Note from BW of Brazil: Today’s story is very typical of how racism can sometimes take on the subtle or blatant variety in Brazil. Sometimes this type of discrimination passes without even being perceived by the person who experiences the act and as such, often contributes to the perception that racism isn’t an endemic problem woven into the very fabric of Brazilian society. Even in the world of the social sciences academics will also claim that the country has a more veiled system of discriminatory practices in comparison to other societies with histories of racial antagonism. This blog’s stance has always been that subtle and blatant expressions of racism exist side by side in Brazil (see examples).
The incident featured today happened to Nina Silva, well-known poet and writer based in Rio de Janeiro. BW of Brazil originally introduced Nina to our readers in an article about an organization she is affiliated with called Estimativa, an amazing collective of black women from the periphery of Rio de Janeiro that came together to use art as a means to inform and protest against all forms of violence and gender discrimination. These women are all dynamic as individuals and even more powerful as a group! Nina is a specialist in African Literature and Afro Diasporic poetry and has participated in numerous international seminars speaking on topics related to black women, achievements and invisibility, similar to the content of this very blog. Her latest work was a book of erotic poetry co-authored with Akins Kintê, entitled InCorPoros – Nuances de Libido.
Below are details of what happened to her at a bank in Rio. Keep in mind here that the banking industry is yet another area of the society that discriminates against Afro-Brazilians.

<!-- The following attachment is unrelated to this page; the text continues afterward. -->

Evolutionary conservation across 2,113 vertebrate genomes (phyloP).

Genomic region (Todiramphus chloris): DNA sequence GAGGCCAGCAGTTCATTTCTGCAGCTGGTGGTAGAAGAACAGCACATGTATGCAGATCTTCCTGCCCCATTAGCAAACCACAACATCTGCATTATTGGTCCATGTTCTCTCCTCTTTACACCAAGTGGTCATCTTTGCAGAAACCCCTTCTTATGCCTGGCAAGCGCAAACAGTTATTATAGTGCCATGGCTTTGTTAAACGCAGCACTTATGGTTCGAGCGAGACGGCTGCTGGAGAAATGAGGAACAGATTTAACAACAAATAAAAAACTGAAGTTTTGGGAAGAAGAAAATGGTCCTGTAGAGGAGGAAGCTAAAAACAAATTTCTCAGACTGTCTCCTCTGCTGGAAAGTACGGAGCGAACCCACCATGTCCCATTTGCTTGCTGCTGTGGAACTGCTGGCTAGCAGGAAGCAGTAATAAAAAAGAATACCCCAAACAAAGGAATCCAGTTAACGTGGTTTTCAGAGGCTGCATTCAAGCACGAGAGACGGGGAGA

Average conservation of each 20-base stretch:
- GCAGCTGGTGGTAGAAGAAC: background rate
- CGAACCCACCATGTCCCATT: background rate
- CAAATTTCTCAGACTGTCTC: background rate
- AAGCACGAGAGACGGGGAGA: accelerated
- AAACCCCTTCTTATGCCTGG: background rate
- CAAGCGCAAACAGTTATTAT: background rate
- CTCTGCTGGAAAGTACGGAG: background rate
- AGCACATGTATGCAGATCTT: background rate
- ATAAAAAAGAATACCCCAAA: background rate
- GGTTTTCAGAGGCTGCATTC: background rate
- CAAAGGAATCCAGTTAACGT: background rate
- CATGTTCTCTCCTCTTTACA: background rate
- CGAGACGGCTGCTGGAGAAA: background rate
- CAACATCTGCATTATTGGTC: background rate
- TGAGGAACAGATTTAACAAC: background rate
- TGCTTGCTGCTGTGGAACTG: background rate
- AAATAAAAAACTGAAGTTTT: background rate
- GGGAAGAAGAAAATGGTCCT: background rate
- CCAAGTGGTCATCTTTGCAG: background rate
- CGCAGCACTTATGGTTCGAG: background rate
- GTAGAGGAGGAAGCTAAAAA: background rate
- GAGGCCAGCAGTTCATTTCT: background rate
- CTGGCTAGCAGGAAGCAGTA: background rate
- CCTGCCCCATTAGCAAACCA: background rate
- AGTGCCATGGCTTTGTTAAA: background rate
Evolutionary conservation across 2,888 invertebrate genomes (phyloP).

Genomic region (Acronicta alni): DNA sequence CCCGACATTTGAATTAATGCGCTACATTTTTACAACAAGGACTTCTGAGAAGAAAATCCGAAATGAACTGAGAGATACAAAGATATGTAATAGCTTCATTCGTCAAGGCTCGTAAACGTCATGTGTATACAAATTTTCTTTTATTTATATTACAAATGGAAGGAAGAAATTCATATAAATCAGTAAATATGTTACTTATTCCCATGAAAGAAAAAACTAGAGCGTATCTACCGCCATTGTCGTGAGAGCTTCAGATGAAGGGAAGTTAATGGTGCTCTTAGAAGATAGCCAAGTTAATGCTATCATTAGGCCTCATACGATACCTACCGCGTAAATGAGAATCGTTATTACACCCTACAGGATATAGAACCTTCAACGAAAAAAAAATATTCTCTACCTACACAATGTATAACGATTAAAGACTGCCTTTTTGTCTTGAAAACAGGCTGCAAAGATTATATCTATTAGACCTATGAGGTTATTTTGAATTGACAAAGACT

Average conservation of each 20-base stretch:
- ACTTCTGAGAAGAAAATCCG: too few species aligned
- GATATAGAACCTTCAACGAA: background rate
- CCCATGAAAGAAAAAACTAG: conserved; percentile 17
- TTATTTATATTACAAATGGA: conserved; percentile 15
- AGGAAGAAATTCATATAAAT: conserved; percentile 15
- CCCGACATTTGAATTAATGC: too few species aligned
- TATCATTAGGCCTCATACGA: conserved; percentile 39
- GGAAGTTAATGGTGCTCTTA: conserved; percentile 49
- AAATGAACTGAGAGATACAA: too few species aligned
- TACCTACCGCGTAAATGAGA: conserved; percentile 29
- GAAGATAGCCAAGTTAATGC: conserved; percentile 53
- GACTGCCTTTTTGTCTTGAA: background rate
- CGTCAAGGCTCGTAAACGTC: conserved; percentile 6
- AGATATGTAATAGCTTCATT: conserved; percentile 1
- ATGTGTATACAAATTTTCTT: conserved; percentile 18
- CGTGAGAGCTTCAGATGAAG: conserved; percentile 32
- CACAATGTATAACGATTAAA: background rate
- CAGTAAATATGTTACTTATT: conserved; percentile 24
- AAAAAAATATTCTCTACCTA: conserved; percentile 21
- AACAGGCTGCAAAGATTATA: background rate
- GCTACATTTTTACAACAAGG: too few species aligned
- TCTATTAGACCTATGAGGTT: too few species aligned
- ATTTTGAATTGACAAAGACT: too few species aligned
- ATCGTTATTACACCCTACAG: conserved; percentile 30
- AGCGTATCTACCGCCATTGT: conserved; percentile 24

Racism at the Itaú Personnalité Bank (office 7818, Méier, Rio de Janeiro – Brazil)
When trying to get in a bank branch of the Itaú Personnalité in Méier, Marina Silva (Nina Silva), needed to remove all her belongings from her purse. Not satisfied, the security asked her to show the contents of her purse. A few minutes after this fact, two white women were entering the same location with purses and luggage full of metal objects without being bothered or stopped by the security.
At the same moment, the victim questioned the reason for this different treatment, and the employers told her that it happened because the white women were regular customers and that nobody knew her. The security apologized to the victim when they realized that she also was a client, which means that if she didn’t have any connection with the bank nobody would have apologized to her.
Why does the Itaú Personnalite bank believe that a client needs to receive different treatment from a non-client? Does the security in the bank know all the customers of that location? Why does the victim not look like a client?
After this episode, Marina went to the hospital with a chronic asthma attack and received treatment for it.
Later she went to the 23rd Precinct Police Station in Méier to report the fact. Although registered by the authorities as illegal constraint, her lawyer Bruno Alves understood that according with the Caó Law (Brazilian Constitution), the fact should be approached as racial discrimination, considering the denying of access to the local, in opposition to the treatment received by the white clients, which happened because of the skin color of the victim. “The place violated not only the federal constitution but also the Universal Declaration of Human Rights, the International Convention on the Elimination of all Forms of Racial Discrimination and specifically article number 5 of the Law number 7.716 (Brazilian Constitution).
The case was reported to the Itaú company under the protocol 277464361
We would like to request to everybody to share it and help us to tell what happened.
Racism is a crime!!! Join us!
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Note from BW of Brazil: In an update, Nina revealed that she will move forward with legal action and although the bank has promised to improve security treatment of clients, it also denied any racist action on their part. Typical of the Brazilian way…
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